Monday, November 2, 2015

ZOMBIE NIGHTMARE (1987)



For aspiring filmmakers looking for a film which blueprints how to make a film so bad it’s good, or how not to make a film, they need look no further than 1987’s Zombie Nightmare. Starring Jon Mikel Thor—yes, that Thor—and Adam West, this film makes Plan 9 from Outer Space look like The Godfather. Even the IMDb users think so: Zombie Nightmare infests the number #48 spot on IMDB’s Bottom 100 list, a list Plan 9 is nowhere near. Featuring 80’s metal—Motorhead!—, stupid decisions, violence, exposition up the ass, and characters so flat you could swipe them through a card reader, Zombie Nightmare has everything Z-grade film lovers could ask for.
     Tony is a cheerful little boy who witnesses his father get killed for trying to stop a rape. Fast forward X-amount of years later. Tony (played now by Jon Mikel Thor) is a long haired, .99 cent Arnold Schwarzenegger who plays baseball. One night while getting groceries for his mother, he is struck down by a car driven by a bunch of idiotic teenagers (Tia Carrare is amongst them, here simply to remind you that you could be watching Wayne’s World instead) and is killed. Instead of being taken to the hospital, Tony’s body is delivered back to his mother where she gets some voodoo lady named Molly Mokembe (Mansuka Rigaud) to bring him back to life and get revenge by killing the teens one by one—which he does of course. Along the way, Captain Tom Churchman gets involved in the case—and he might be more connected to it that he appears.
     The makers of this damn thing had to have been snorting line after line of that fine 80s cocaine during shooting. That is the only way to explain the decisions the characters make and the turns the plot takes; there are many instances in this film where the viewer will be scratching their head and raising an eyebrow and overworking their brains cells trying to figure out how A leads to B.
     Court is now in session.
     Exhibit A: Captain Churchman informs his subordinate that the case of the murdered teens is solved. How so? Because the cops picked up a guy for robbery, and he has a history of assault; therefore, he’s the killer. That’s it. Grade-A police work right there!
     Exhibit B: the hit-and-run mentioned earlier has to be one of the sloppiest in cinema history (not in a good way) and has to be seen to be believed. An analysis of this scene will leave the viewer seriously questioning everything they know about physics and natural law. The initial impact shows Thor being pushed backwards which means that he should land on his back and be run over by the car. The next scene shows Tony flying over the car like a failed Peter Pan and landing face-down in the street behind the car, motionless. The next scene show the teens driving away; Tony is now on the side of the car rolling about on the sidewalk before coming to a stop, dead. Then, Tony is back in the street face-up, his bat and bag positioned neatly at his sides. Take that, Newton!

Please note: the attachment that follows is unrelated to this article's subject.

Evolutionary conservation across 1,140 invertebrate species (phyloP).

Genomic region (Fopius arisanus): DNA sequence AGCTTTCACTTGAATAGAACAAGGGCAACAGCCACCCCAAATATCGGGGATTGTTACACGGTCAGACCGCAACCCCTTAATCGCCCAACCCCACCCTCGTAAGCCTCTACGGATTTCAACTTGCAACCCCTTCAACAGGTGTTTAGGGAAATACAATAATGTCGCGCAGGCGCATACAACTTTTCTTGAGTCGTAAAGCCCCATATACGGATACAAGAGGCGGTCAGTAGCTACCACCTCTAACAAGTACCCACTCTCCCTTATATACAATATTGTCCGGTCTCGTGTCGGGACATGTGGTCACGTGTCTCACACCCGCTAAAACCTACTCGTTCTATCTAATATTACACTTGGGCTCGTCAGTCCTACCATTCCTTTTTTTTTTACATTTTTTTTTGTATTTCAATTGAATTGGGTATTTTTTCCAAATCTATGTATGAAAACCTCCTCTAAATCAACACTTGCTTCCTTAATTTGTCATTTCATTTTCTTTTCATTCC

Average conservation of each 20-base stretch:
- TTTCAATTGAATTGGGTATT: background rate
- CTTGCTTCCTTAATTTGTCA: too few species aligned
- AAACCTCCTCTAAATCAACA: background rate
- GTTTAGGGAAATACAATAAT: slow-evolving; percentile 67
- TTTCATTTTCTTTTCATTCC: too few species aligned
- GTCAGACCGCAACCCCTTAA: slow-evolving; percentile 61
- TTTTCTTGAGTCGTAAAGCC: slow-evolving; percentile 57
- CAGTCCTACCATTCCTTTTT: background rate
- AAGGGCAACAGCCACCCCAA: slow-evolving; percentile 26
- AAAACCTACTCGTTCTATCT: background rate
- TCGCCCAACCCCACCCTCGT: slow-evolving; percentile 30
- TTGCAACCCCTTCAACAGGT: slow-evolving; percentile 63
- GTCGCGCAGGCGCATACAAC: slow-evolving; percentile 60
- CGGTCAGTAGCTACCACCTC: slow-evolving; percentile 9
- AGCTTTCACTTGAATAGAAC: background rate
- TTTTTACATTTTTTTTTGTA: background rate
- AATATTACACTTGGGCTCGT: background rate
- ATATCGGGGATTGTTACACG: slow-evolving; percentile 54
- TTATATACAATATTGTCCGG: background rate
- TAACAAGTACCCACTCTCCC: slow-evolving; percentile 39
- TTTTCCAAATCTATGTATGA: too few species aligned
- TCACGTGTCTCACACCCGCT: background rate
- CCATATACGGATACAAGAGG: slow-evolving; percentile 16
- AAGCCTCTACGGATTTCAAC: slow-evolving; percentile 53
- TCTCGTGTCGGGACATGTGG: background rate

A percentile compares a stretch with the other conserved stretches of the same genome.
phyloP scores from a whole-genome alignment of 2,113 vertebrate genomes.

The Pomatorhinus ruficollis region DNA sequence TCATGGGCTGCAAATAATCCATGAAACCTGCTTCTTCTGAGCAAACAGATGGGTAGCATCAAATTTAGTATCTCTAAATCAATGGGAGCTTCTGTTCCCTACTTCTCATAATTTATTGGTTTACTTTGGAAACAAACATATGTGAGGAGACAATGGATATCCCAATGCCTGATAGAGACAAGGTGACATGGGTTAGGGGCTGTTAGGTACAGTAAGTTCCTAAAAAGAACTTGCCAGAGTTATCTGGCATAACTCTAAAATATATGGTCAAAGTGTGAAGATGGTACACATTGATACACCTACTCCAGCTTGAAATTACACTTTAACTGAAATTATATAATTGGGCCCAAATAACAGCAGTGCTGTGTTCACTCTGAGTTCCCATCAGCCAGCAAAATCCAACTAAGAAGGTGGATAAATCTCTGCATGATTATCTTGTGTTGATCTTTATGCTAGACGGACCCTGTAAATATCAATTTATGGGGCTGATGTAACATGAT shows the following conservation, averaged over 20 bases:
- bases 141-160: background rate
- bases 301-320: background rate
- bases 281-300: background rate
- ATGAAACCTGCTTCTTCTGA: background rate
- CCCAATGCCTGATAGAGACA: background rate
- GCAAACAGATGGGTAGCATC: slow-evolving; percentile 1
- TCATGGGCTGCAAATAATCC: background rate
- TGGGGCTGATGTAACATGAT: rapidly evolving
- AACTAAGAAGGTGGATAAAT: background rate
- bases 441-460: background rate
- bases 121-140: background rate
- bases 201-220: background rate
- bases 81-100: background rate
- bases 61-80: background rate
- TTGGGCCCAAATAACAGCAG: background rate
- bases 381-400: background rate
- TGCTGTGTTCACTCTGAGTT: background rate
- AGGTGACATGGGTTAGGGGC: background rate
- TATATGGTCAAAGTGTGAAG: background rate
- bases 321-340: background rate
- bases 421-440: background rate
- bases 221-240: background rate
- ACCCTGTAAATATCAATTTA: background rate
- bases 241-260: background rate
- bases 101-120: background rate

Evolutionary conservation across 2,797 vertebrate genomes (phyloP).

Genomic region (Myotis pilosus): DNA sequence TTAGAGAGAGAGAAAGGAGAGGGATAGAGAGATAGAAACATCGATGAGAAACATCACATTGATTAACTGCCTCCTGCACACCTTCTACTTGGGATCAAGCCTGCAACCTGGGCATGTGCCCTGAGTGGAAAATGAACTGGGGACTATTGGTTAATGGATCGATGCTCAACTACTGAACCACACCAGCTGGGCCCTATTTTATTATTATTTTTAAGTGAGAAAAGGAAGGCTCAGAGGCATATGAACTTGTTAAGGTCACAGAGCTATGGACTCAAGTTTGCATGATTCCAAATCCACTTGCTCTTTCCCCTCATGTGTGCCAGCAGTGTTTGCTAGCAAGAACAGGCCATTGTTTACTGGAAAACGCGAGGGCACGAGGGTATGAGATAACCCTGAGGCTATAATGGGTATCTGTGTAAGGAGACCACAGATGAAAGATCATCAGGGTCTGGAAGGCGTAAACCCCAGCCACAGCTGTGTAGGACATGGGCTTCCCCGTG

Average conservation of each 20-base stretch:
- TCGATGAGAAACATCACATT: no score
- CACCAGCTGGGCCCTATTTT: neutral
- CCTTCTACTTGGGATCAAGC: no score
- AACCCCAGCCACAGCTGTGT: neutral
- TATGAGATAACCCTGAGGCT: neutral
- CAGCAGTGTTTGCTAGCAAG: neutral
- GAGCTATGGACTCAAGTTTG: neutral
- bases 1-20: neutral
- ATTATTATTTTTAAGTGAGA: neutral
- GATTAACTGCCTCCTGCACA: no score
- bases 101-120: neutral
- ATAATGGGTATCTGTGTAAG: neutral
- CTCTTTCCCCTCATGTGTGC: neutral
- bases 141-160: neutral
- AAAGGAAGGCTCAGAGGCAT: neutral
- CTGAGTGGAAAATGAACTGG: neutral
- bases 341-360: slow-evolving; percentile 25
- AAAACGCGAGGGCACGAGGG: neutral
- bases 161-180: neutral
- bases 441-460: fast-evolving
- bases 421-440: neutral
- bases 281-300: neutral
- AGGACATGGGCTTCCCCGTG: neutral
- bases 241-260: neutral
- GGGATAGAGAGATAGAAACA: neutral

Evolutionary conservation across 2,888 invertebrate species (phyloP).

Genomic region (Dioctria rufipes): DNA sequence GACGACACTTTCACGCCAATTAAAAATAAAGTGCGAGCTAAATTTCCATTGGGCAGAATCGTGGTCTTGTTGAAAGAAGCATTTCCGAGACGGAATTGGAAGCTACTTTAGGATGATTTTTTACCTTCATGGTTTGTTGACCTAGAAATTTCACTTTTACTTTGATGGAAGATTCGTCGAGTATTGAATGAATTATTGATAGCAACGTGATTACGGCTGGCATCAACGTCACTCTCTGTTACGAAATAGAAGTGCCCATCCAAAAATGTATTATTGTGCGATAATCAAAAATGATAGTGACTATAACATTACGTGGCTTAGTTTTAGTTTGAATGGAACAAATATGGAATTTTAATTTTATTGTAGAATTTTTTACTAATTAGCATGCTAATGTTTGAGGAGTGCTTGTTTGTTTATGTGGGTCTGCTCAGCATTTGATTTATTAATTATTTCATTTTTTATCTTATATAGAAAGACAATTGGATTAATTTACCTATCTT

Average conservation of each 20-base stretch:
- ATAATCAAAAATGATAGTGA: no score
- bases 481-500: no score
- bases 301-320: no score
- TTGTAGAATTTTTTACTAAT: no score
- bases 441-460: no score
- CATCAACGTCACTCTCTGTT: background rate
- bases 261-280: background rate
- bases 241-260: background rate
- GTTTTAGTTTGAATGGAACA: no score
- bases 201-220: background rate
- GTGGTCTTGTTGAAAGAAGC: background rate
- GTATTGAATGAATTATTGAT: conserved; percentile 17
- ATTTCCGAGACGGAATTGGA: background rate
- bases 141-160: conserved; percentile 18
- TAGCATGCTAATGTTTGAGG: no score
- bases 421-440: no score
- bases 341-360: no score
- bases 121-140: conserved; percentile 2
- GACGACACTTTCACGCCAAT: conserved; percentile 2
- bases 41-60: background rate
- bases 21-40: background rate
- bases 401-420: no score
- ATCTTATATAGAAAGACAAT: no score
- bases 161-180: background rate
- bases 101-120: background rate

Exhibit C: twice, weapons are pulled on people in business establishments. Both times they are simply removed from the establishment. Didn’t anyone think to call the cops? Must not have been able to afford the phone call on the budget.
     Exhibit D: Zombie Thor. Not only does it look nothing like him, but he's sporting a totally different hairstyle partway through as if he paid a visit to the Zombie Salon.
 
     Exhibit E: The 80s. This film is constantly reminding you that it is an 80s movie. If it’s not the bad hairstyles, it’s the bad clothing styles; or the dorky, manly-man douchebags; or the cheesy 80s metal (most of it recorded by Thor himself) playing over damn near every scene. Hell, my house started to smell like the 80s within the first five minutes!
     Exhibit F—
     Well, I think I’ve gone far enough. If we keep going we’ll end up going
through the alphabet twice.
     But despite the lapses in logic, what confuses me most about this movie is the lack of cult following it has. All the ingredients are there, and it is certainly a fuck of a lot more entertaining than other cult movies like The Room. So, what gives, people? Why are there not midnight screenings of this flick popping up all over America? Why are there not conventions dedicated to this thing? Seriously, B-movie fans need to get the ball rolling on this!
     Watch it, preferably while intoxicated. Doctor’s orders.
"You're actually gonna PAY me to star in this crap!?"

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